"Bobs," it was hardly surprising that they jeered at me.
I am speaking of the nation as a whole. To their eternal honour let it be said that there were nevertheless some who, for years, had foreseen the danger, and had done what lay in their power to meet it. Foremost among these we must place Mr. Winston Churchill, and the group of brilliant officers who are now the chiefs of the British Army on the Continent. To them, at least, I hope history will do full justice. It was no mere coincidence that just before the outbreak of war our great fleet—the mightiest Armada that the world has ever seen—was assembled at Spithead, ready, to the last shell and the last man, for any eventuality.
It was no mere coincidence that the magnificent First Division at Aldershot, trained to the minute by men who knew their business, were engaged when war broke out in singularly appropriate "mobilisation exercises." All honour to the men who foresaw the world-peril, and did their utmost to make our pitiably insufficient forces ready, as far as fitness and organisation could make them ready, for the great Day when their courage and endurance were to be so severely tested.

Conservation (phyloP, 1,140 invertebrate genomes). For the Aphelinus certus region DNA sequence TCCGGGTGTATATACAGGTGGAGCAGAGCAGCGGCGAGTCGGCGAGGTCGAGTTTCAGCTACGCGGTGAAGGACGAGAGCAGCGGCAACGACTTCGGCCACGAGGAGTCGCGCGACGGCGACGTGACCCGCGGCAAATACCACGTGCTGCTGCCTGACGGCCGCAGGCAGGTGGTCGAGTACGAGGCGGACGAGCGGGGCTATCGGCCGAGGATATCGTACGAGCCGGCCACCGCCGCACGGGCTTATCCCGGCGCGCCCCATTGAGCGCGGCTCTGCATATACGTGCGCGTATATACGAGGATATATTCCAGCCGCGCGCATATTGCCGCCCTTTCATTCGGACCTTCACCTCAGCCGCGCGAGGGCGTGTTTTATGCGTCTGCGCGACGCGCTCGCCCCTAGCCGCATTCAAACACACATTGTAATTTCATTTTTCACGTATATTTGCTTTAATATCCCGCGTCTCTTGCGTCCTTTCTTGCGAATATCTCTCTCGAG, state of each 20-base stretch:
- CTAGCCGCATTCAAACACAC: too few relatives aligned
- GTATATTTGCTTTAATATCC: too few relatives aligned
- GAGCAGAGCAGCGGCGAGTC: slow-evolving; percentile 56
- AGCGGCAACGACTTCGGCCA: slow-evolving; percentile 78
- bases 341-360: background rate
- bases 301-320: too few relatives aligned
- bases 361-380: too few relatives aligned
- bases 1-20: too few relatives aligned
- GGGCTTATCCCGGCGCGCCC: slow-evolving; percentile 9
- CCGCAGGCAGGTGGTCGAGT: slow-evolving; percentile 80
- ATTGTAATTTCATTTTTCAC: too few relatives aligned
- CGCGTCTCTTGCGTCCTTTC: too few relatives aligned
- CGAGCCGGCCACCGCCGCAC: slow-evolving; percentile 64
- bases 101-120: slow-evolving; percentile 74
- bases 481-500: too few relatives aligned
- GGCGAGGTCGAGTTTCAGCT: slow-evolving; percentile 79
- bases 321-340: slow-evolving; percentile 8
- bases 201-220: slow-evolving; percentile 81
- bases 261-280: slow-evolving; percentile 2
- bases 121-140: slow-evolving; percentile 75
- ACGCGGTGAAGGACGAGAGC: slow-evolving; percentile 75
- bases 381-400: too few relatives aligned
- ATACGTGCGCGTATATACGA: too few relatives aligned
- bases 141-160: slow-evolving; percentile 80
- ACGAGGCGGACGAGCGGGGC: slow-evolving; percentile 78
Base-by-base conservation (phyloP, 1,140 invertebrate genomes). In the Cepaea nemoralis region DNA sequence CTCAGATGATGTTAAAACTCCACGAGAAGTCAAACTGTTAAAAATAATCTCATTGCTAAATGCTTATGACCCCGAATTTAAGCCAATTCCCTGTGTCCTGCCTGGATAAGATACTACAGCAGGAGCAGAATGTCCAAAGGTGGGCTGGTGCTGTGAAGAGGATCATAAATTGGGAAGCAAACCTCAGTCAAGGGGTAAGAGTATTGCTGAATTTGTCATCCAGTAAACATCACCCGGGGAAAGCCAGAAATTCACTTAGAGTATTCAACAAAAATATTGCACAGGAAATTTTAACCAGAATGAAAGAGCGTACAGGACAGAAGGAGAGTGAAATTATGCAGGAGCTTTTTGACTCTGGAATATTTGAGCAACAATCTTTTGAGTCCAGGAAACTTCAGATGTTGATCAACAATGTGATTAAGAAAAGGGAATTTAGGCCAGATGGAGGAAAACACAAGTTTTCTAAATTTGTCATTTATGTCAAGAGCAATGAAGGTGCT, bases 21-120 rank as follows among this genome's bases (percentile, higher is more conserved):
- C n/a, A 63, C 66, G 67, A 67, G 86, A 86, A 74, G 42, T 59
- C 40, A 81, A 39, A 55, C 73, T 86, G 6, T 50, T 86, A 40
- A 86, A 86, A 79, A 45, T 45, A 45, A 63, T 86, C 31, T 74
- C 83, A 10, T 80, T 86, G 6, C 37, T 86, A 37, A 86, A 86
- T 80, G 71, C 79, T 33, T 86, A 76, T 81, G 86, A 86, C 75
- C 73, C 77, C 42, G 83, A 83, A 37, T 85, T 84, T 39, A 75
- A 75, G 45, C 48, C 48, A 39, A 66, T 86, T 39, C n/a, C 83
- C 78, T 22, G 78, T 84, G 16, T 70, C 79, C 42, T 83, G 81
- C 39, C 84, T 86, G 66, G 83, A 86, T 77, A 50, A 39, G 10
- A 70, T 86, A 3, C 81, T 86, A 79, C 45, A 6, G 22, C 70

But when all this is said and admitted, it is clear that our safety, in the early days of the war, hung by a hair. Afloat, of course, we were more than a match for anything Germany could do, and our Fleet has locked our enemy in with a strangling grip that we hope is slowly choking out her industrial and commercial life. Ashore, however, our position was perilous in the extreme. Men's hair whitened visibly during those awful days when the tiny British Army, fighting heroically every step of the way against overwhelming odds, was driven ever